• Last Update 2021-11-26 17:28:00

FEATURE-Overview of the new Securities and Exchange Commission Act

Features

 

Mr. Viraj Dayaratne

 

 

 

By Viraj Dayaratne PC, Chairman, Securities and Exchange Commission of Sri Lanka

 

The new Securities and Exchange Commission Act No. 19 of 2021 (the Act) has been certified by the Speaker on 21st September 2021 and has thus become law. It repeals and replaces the Securities and Exchange Commission Act No. 36 of 1987.

The Act which has been in the pipeline for a considerable period of time contains well thought-out provisions which have factored in latest developments in securities markets around the world and adheres to principles and standards propounded by the International Organisation of Securities Commissions (IOSCO). It enables robust regulation whilst facilitating market development and will cater to both the present as well as future needs of Sri Lanka’s securities market.

Process of drafting the Act

The process of drafting a new law began in 2007, consequent to a gap analysis and extensive research carried out on the laws of other jurisdictions. The initiative received technical assistance from the World Bank as well as experts in Sri Lanka. The first draft had been completed in 2013 and approved by the Commission at the time. Since that had not been proceeded with, improvements had been made to that draft by the subsequent Commission and having received Cabinet approval, the Bill had been tabled in Parliament in 2018 but was not taken up for debate. Further changes had been made to that Bill by the previous Commission during the 2018/2019 period. In finalising the Act, whilst retaining the core provisions found in the previous versions, the present Commission has taken steps to eliminate ambiguities and grey areas in order ensure that there will be no difficulties in its application and implementation. It must be acknowledged that there have been numerous consultations with all stakeholders as well as the public in this long drafting process and their contributions have been of immense assistance in the formulation of this law.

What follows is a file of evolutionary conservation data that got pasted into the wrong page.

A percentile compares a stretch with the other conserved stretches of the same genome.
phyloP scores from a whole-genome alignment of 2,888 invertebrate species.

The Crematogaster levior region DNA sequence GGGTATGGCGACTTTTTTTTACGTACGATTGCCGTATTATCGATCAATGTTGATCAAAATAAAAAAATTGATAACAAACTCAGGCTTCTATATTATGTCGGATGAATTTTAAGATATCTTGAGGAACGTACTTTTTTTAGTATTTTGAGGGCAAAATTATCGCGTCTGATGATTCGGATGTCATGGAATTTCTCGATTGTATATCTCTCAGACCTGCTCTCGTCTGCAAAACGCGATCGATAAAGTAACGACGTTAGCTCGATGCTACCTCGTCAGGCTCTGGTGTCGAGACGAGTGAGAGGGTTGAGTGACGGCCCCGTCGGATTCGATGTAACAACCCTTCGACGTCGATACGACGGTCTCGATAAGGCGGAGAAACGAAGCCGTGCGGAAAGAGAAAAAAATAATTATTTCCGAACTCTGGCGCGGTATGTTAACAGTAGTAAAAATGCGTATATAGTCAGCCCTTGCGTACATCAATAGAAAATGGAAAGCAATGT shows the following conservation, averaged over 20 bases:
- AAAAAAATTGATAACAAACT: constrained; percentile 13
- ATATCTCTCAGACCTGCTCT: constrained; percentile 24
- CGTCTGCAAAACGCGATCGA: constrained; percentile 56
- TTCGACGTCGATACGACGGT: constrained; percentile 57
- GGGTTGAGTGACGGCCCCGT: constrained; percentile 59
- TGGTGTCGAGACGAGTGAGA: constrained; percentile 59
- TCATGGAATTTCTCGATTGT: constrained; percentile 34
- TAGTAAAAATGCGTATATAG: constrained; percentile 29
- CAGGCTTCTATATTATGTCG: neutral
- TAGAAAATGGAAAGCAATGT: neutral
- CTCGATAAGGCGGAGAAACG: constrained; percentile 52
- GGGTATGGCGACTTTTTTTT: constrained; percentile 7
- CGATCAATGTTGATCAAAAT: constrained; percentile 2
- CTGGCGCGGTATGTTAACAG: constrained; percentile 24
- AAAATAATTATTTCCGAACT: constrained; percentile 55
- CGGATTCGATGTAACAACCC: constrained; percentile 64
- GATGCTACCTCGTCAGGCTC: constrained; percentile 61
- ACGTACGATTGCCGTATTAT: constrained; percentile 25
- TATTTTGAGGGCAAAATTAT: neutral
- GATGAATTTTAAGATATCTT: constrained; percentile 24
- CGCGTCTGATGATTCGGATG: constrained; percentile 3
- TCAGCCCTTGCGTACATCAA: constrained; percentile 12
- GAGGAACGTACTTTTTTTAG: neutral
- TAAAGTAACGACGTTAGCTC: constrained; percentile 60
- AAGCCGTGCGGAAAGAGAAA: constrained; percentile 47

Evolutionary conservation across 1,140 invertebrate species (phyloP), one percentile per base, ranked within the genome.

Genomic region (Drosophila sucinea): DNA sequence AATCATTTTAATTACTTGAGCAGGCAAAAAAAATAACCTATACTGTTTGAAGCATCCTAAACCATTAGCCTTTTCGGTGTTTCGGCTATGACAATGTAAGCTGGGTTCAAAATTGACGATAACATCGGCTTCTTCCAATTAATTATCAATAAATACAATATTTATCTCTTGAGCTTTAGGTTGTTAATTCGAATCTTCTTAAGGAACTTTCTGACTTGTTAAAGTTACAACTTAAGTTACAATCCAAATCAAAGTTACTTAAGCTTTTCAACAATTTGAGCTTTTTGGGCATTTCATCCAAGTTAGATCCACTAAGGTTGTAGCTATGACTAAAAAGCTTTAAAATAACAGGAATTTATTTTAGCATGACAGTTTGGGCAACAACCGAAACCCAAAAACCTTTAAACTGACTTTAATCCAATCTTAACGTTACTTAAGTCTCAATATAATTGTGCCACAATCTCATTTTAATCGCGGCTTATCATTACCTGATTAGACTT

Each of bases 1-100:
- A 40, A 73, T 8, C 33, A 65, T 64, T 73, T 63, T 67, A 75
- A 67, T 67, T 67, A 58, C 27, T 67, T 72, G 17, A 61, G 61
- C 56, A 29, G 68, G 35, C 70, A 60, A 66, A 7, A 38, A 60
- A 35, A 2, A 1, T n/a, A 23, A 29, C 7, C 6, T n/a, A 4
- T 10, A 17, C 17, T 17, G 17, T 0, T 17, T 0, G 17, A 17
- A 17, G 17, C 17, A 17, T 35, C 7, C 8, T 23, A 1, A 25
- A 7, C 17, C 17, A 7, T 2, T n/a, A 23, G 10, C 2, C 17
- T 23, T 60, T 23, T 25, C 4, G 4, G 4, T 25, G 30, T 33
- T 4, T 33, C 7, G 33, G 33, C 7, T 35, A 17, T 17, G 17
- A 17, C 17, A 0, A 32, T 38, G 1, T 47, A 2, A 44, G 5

Structure of the Act

The SEC Act comprises seven Parts which are further divided into a number of Chapters. A significant feature is that at the beginning of each Part, the ‘object and purpose’ of that particular Part is described in broad terms. This gives an indication of what is sought to be achieved through the provisions contained in such Part.

Part I deals with preliminary matters such as the application and objects and purpose of the Act, establishment of the Commission and its powers, duties and functions as well as matters pertaining to the Director General and staff of the Commission. Part II titled ‘Markets and Market Institutions’ provides for the establishment of Exchanges, Clearing Houses and a Central Depository. Part III titled ‘Issue of Securities’ deals with Public Offer of Securities, Market Intermediaries and the Protection of Clients’ Assets. Part IV deals with ‘Trade in Unlisted Securities’. Part V titled ‘Market Misconduct’ deals with Prohibited Conduct and Insider Trading. Part VI contains provisions in relation to the finances of the Commission and Part VII provides for general matters such as the implementation of the Act and punishments and enforcement mechanisms.

Salient features of the Act

The Act contains many salutary provisions that will ensure efficiency, predictability and consistency in the regulation of the country’s securities market. Further, it enables the use of state of the art infrastructure and provides for the different fund raising requirements of issuers whilst the ability to introduce a variety of products offers investors a wider choice depending on their risk return characteristics.

Markets and Market Institutions

Part II which is specifically dedicated to Markets and Market Institutions is an important part of the new law since the provisions contained therein are expected to ensure that these vital institutions perform their functions properly which in turn will help the  effective and efficient functioning of the securities market as well as help mitigate systemic risks.

These provisions stipulate in great detail the rights and duties of an Exchange, a Clearing House and a Central Depository, the requirements that have to be fulfilled if a licence is to be obtained, when a licence may be cancelled and the right of recourse if a licence is cancelled, the effect of the Rules of these market institutions, appointment of directors, duties of an auditor etc.

 

An important feature is that a licensed  Exchange can list its securities on its own Exchange. There is recognition of a Clearing House acting as a Central Counter Party (CCP) and a CCP has been defined.  Further, detailed provisions dealing with default rules and proceedings have been included in order to cater to situations where a clearing member is unable to meet its obligations regarding unsettled market contracts. The default proceedings have been designed to bring about finality to trades.

Market Intermediaries

It is also pertinent to note that the Act has redefined ‘Market Intermediaries’ and has added a few more categories of persons. They are‘corporate finance advisor’, ‘market maker’, ‘derivatives broker’ and ‘derivatives dealer’. The introduction of market makers is important since that will ensure continued and efficient exchange of securities between buyers and sellers.